Monday, October 24, 2011

Childhood Echoes

The essence of childhood is uncluttered. Yes, parents and others usually confuse it unwittingly as they love us the best they can. Circumstances beyond everyone’s control muffle it.
            Still, beneath all the messiness, there is a knowing that Another breathes life into us.
            For me this knowing revealed itself in nature. (Which probably explains my earlier reference to tromping through the woods as a kid.) This has remained true throughout the years, even when I wasn’t paying attention. The whispers were always there.
            At 60-plus I find the volume is increasing. Giraffes and geraniums shout, “SALLY, LOOK AT ME! I AM RIGHT HERE AND MY CREATION REFLECTS MY GLORY!”
            Well, what else is there? God just told me I reflect His glory.
            Whoa, am I special or what? Are you special or what? Is life special or what?

OTHER STUFF: The weekend was full of shouted reminders. =)
            (Movie review…) Tim and I saw The Big Year, an odd story about birding. (If your sense of humor is a little offbeat, you know you’re going to laugh because Owen Wilson and Steve Martin are in it.)
            Three men compete for the title of Best Birder in the World. Whoever sees (or hears) the most species of birds in the continental U.S. within a year wins. The record set by one of them is something like 732, so we are talking a lot of birds. Of course their lives are changed in the process, relationships blossom or die, lessons are learned.
            In the meantime, I was caught up in the wonder of birds and their habits and habitats. Fun, joyous stuff.
            Tim and I also visited the San Diego Botanic Garden, our first time there. It was amazing, plant after plant after plant, from all over the world. =)    

Here's Tim beneath a banana tree. Note the bananas, upper right.

Friday, October 21, 2011

Time Keeps on Slipping…Slipping…Slipping into the Future

Time keeps on slipping into the future…and memory keeps on slipping into the past, the more and more distant past. It’s an odd phenomenon that has become even weirder because I observe it in myself and Tim. When did we become our parents?
            Weeks fly by. Really, they do. Childhood hours spent tromping through the woods with my best friend Amy are as clear as – okay, sometimes clearer than – last weekend.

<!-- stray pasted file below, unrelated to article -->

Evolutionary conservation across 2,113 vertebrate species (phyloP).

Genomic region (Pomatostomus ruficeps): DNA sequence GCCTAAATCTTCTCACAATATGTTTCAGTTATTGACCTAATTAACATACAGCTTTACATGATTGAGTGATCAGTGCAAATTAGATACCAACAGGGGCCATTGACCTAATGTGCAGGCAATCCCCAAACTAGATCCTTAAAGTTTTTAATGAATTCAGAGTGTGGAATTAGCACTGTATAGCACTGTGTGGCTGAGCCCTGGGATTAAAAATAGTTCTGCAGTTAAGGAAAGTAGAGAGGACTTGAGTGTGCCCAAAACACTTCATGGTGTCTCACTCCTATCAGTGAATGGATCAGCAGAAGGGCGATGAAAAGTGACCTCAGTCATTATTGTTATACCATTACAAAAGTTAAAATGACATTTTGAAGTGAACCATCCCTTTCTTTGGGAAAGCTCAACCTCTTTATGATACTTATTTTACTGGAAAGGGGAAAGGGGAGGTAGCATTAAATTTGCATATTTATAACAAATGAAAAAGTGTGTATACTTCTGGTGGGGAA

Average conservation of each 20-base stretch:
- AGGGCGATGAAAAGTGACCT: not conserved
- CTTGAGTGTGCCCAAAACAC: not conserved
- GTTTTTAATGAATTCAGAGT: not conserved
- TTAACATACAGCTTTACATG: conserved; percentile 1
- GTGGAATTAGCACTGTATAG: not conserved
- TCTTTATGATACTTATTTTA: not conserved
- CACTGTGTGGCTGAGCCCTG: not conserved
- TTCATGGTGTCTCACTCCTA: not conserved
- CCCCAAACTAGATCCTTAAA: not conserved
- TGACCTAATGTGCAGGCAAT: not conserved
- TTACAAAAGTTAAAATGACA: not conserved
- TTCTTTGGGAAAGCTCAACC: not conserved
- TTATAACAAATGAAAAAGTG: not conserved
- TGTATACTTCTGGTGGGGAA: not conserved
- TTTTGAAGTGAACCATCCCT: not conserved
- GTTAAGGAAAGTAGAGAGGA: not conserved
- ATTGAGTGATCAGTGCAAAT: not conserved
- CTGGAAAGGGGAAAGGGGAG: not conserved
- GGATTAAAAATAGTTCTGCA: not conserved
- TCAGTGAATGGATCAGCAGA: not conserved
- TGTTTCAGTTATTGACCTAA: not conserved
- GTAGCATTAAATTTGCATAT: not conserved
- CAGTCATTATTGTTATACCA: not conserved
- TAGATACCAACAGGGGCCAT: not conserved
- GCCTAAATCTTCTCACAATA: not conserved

Of course there are the biggies, those life-changing moments that remain intact, in Technicolor and 3-D with surround-sound. October 22 marks the fourth anniversary of the loss of our house and things in a wildfire. We’ll “celebrate” in what is becoming tradition: dinner at our friends’ house (not lost in the fire) in the community where it happened. Dave and Peggy evacuated that day and met up with us on the coast; we spent several days together with two of their children and their dog before being allowed back into the neighborhood.
            Four years is better than three. There’s more space in between, more distance. More interior detritus has been processed, freeing up emotions to now engage in fields of good.           
            So . . . in this jumble of past meets future in the blink of an eye, I am reminded of what is most important, most lasting: this moment.

OTHER STUFF: Isn’t ‘detritus’ a fun word? I’ve wanted to use it for ever so long. I didn’t even know how to pronounce it until now. (The ‘i’ is long and the syllable ‘tri’ accented.) Its effect is much nicer in print than its synonym, ‘crap.’
            A new baby girl John was born this week to our nephew and his wife. Yay! Births are big deals to us old folks, even long-distance ones. Can you imagine? I saw a cell phone photo of her within minutes of her appearance.
            I remember – I use that phrase a lot, by the way – I remember the role of aunts (my own and the in-law ones) in my life. They seemed to have a license to invade: they made me laugh, they hired me to babysit, they gave me gifts, they spoke their minds, they prayed for me. The words ‘immunity’ and ‘unconditional’ come to mind.  =)